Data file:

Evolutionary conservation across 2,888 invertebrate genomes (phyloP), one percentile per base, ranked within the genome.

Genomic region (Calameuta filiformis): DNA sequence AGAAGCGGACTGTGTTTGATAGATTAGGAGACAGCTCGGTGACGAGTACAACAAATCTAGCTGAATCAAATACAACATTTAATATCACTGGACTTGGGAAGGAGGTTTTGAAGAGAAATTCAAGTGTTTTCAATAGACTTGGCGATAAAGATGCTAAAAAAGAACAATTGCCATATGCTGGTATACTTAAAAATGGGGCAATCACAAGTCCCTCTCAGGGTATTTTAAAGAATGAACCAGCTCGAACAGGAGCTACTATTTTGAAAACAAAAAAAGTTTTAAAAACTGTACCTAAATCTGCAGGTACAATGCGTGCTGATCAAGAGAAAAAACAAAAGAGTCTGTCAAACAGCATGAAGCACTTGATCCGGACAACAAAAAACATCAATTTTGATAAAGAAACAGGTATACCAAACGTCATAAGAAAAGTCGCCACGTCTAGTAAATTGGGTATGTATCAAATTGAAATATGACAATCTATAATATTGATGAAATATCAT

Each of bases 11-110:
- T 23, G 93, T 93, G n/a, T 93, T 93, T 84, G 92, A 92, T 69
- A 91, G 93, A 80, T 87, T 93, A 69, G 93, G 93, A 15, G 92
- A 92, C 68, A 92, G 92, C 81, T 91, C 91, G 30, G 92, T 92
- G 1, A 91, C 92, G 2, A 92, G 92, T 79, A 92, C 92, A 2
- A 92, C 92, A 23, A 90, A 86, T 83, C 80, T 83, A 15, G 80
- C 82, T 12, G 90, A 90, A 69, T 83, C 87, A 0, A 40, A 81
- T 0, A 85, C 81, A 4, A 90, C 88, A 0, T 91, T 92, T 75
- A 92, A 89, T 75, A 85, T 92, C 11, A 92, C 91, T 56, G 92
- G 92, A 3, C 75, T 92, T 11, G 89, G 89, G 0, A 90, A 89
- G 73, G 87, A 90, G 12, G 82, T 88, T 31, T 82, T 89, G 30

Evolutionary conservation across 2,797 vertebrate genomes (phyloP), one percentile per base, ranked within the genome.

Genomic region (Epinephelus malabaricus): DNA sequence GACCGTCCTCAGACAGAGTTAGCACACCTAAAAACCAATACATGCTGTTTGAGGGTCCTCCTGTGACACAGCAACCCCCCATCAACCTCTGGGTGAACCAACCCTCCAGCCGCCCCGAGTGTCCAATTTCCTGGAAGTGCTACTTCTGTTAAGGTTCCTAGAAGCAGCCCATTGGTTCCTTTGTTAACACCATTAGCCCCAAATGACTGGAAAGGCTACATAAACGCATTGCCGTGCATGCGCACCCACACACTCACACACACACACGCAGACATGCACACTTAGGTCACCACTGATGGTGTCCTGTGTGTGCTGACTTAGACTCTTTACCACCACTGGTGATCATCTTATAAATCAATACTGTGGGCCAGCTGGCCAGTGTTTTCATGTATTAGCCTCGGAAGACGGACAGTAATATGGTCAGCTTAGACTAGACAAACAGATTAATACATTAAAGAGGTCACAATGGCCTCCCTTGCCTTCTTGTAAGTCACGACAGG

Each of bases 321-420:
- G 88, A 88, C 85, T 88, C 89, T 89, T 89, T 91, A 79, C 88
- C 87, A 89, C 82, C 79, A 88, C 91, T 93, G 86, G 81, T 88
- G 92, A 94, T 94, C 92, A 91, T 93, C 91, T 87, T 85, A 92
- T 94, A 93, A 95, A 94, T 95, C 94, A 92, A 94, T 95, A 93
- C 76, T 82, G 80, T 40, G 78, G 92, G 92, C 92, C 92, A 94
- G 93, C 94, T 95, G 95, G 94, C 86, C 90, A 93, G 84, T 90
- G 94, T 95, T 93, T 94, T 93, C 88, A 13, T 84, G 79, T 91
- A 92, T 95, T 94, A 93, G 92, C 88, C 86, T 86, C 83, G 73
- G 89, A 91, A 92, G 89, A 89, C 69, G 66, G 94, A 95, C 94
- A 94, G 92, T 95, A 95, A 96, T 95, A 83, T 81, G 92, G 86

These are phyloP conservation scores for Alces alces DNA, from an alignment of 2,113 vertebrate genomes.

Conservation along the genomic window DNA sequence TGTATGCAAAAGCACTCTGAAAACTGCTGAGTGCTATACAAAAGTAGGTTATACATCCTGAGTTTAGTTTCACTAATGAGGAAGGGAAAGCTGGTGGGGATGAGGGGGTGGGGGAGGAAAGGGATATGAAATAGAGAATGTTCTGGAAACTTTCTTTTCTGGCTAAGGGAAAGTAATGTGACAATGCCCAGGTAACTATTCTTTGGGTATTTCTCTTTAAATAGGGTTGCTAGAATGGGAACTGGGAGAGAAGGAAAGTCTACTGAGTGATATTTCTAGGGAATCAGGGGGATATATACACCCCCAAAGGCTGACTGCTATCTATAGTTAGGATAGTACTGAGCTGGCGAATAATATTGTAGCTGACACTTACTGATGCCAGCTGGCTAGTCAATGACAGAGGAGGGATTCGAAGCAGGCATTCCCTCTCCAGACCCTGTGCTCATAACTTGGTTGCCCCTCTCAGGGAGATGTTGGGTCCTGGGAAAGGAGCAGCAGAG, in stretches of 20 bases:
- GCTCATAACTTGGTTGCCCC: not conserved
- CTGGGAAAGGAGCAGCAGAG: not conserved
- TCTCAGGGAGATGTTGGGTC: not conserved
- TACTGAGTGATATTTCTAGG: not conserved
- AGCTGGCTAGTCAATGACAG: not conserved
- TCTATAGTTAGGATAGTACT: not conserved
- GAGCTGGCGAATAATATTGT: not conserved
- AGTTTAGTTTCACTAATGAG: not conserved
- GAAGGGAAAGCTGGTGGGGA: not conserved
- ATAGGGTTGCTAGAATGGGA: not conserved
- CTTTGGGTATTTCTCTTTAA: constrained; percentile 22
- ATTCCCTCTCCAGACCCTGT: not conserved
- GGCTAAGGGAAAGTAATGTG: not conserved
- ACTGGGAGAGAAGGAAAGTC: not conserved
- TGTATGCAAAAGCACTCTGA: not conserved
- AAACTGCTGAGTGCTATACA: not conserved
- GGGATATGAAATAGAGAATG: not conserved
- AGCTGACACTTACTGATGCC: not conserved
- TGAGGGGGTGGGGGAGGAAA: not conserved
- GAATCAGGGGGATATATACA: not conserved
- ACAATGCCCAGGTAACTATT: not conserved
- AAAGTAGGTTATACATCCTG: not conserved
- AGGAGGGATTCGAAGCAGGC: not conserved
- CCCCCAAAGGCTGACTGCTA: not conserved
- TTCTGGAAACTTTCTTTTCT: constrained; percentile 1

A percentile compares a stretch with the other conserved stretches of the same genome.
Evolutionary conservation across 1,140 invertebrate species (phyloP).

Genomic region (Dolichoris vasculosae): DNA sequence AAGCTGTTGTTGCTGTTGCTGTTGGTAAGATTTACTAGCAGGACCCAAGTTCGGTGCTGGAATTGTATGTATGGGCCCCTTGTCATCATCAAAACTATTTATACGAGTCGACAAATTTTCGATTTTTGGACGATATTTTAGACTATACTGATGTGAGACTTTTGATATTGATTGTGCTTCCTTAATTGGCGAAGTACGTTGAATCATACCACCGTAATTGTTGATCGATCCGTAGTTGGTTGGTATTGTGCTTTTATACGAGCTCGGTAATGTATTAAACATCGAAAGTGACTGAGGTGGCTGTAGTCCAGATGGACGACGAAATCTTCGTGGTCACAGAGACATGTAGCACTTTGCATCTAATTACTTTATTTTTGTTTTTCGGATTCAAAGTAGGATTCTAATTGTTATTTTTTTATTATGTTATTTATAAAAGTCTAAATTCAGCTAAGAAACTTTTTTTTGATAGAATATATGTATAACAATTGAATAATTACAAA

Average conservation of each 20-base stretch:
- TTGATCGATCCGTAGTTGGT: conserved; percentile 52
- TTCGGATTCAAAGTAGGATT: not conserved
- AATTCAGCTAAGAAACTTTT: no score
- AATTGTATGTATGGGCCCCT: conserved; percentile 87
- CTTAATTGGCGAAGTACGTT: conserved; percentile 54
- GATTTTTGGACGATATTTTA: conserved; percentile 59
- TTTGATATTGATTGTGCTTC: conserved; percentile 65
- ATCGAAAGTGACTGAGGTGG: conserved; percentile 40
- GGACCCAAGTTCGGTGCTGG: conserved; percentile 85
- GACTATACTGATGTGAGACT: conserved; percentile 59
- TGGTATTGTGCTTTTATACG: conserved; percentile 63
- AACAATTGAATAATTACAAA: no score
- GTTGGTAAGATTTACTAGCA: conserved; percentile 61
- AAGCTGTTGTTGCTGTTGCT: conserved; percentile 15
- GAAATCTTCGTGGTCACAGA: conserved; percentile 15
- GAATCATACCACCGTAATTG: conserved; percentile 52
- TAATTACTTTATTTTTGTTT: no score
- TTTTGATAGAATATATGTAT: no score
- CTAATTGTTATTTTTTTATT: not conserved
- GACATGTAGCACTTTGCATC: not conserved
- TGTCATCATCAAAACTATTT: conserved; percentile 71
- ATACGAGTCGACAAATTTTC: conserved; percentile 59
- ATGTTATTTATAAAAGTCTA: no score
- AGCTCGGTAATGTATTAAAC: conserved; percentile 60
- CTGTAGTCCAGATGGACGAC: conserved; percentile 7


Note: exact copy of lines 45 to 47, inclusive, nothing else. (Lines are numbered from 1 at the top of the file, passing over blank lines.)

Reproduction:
- GGGATATGAAATAGAGAATG: not conserved
- AGCTGACACTTACTGATGCC: not conserved
- TGAGGGGGTGGGGGAGGAAA: not conserved